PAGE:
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This rather peculiar name means science
to us, and we hope it does to you. We usual-
ly meet on alternate Friday nights when
time leaves us completely as we shut our-
selves up in a scientific world. Gazing at
the stars from the observatory, seeing
slides of rocks and their strange and beau-
tiful formation, learning to use a moving-
picture camera and projector----all this
and much more have we enjoyed as part
of our program this year. In the beginning
we were all thumbs. We fumbled and
mumbled weirdly as we tried to thread a
projector. Eventually we became expert
enough or nonchalant enough to show
some pictures to the school.
Then rushed rehearsals for our chapel
and on The Day, with knees still knocking
and voices still strained, we presented our
scientific "Information Please,', with the
Gargoyles and the Griffins competing.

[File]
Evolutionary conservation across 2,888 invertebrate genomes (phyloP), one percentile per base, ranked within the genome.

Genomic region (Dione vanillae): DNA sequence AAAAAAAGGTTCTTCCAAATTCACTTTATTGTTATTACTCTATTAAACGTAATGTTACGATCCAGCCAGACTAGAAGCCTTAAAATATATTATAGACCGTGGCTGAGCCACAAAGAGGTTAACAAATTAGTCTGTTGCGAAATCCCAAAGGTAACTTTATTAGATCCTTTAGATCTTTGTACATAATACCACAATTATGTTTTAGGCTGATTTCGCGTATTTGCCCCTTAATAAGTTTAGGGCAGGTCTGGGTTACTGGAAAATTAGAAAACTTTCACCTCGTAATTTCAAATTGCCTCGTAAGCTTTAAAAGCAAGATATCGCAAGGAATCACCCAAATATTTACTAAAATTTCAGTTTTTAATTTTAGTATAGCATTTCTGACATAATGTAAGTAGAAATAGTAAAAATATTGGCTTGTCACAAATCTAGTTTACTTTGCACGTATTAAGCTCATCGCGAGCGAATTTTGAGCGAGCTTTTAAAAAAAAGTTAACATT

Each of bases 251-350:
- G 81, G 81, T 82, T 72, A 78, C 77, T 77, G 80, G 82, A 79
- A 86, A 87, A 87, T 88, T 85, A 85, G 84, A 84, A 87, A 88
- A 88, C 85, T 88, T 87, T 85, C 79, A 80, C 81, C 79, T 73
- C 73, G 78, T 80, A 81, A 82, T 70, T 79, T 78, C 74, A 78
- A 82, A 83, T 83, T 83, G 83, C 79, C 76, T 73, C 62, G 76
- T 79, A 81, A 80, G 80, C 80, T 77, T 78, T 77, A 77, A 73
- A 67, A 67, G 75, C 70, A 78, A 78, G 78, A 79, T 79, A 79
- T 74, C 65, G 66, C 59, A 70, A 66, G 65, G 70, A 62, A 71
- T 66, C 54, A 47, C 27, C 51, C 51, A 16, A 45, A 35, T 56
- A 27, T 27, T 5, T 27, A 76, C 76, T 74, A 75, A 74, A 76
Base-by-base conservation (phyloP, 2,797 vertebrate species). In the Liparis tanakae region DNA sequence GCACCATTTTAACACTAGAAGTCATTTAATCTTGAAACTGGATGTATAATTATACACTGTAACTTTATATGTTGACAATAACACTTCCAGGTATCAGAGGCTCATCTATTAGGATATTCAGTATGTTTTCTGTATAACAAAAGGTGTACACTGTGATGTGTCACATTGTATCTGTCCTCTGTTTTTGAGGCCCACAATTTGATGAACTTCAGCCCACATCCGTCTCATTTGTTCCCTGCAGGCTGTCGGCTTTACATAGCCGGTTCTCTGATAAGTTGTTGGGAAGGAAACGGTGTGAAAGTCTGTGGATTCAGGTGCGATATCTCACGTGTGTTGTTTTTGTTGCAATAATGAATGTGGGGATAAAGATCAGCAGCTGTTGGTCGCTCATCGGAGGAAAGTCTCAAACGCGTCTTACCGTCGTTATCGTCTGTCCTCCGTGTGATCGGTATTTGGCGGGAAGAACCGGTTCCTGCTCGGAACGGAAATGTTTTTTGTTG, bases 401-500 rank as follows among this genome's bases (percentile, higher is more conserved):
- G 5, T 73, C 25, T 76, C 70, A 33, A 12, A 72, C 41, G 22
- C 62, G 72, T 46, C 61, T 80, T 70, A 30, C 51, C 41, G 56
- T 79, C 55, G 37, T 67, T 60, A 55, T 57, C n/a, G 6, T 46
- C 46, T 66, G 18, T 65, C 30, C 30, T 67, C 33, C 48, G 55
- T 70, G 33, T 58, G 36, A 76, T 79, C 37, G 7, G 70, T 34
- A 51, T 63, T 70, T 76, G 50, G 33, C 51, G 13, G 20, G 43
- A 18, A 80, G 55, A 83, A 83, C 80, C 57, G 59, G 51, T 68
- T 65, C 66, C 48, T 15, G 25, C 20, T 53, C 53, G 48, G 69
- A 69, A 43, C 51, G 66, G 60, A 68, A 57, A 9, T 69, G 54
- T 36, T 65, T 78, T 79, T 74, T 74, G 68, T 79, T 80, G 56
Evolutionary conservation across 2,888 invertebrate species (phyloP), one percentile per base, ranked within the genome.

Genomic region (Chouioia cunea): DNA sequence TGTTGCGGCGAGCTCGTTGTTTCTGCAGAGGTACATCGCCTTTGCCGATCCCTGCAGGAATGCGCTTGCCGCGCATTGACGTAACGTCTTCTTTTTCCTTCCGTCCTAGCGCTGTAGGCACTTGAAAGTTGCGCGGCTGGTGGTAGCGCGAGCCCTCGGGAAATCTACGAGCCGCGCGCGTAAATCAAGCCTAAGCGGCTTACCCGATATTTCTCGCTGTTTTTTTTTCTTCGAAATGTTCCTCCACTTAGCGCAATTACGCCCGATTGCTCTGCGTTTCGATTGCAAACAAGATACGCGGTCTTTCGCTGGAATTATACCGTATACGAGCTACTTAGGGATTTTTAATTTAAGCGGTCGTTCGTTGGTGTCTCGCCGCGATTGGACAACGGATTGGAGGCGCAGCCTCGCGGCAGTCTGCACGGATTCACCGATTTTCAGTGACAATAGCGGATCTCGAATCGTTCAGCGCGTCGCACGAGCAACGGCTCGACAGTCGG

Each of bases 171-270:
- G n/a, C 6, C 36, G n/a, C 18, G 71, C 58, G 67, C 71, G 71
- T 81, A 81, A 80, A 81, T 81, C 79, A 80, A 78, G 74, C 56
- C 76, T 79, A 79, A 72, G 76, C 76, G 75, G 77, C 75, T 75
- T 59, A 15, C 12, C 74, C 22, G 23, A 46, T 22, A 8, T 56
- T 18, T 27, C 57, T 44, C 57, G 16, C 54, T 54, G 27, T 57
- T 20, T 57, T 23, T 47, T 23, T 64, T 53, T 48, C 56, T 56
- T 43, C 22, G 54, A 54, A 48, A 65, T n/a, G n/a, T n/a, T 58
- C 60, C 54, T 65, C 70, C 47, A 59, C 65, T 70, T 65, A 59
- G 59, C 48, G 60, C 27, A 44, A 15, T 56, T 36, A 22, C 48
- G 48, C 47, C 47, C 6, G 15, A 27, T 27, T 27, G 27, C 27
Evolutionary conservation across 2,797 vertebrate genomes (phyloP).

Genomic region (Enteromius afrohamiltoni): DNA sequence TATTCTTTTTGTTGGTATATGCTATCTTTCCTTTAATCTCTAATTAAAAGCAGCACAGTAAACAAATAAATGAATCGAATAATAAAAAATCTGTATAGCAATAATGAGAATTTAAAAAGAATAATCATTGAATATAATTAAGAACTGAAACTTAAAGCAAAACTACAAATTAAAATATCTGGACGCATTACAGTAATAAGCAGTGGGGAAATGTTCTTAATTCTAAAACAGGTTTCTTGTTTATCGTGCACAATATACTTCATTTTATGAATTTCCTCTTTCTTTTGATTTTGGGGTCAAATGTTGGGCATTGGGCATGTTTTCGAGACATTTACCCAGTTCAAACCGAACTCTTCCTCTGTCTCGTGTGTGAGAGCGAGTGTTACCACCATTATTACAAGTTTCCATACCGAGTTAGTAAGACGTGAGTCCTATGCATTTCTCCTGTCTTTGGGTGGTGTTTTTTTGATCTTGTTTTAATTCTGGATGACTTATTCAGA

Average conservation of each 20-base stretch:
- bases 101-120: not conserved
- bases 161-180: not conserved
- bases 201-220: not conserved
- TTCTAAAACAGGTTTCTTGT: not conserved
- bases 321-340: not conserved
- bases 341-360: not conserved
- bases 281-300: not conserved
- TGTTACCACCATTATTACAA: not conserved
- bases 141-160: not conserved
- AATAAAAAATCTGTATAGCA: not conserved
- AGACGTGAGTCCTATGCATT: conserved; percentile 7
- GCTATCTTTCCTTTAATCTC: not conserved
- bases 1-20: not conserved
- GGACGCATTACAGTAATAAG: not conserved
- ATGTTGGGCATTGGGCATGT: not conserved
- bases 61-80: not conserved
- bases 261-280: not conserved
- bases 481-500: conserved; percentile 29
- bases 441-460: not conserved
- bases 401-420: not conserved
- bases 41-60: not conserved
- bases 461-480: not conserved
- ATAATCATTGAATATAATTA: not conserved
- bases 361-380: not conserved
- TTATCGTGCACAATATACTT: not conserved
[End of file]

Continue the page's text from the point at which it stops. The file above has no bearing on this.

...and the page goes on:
Betty Hosford asked questions on one side
and Eleanor Knox on the other. Phyll
Crocker, Connie Cross, Phyllis Campbell,
Nancy Harrison and Betty Ellis did the
experiments demonstrating the correct
answers, while Dottie Schwiebert, Winnie
Wiglesworth, Marietta Meyer and Ellen
Spear were the mighty judges. Bobbie
Brown is also a member of the society,
but she could not be with us that day. We
learned many things from this program,
one being that most unfortunately one
needn't necessarily play with fire to get
burned, for dry ice will do the trick just
as well. We had another surprise when we
found that Galileo lived in the 17th and
not the Qoth century! I guess we were
thinking of Gary Cooper.
We feel very fortunate to have Miss
Tucker as our capable guide on our vari-
ous journeys into scientific realms. But it
would be much easier to say what Philo-
matheia would be without Miss Tucker.
Surely with Abbot,s line equipment and
Miss Tucker we have science at its best!
Back Row: Crorker. Spear, Wiglesworth, Afarietla Nleyer, Hoiford, Brown, Ellis, Knox
Front Row: Cross, Schwiebert, Campbell, I-Iarrixon
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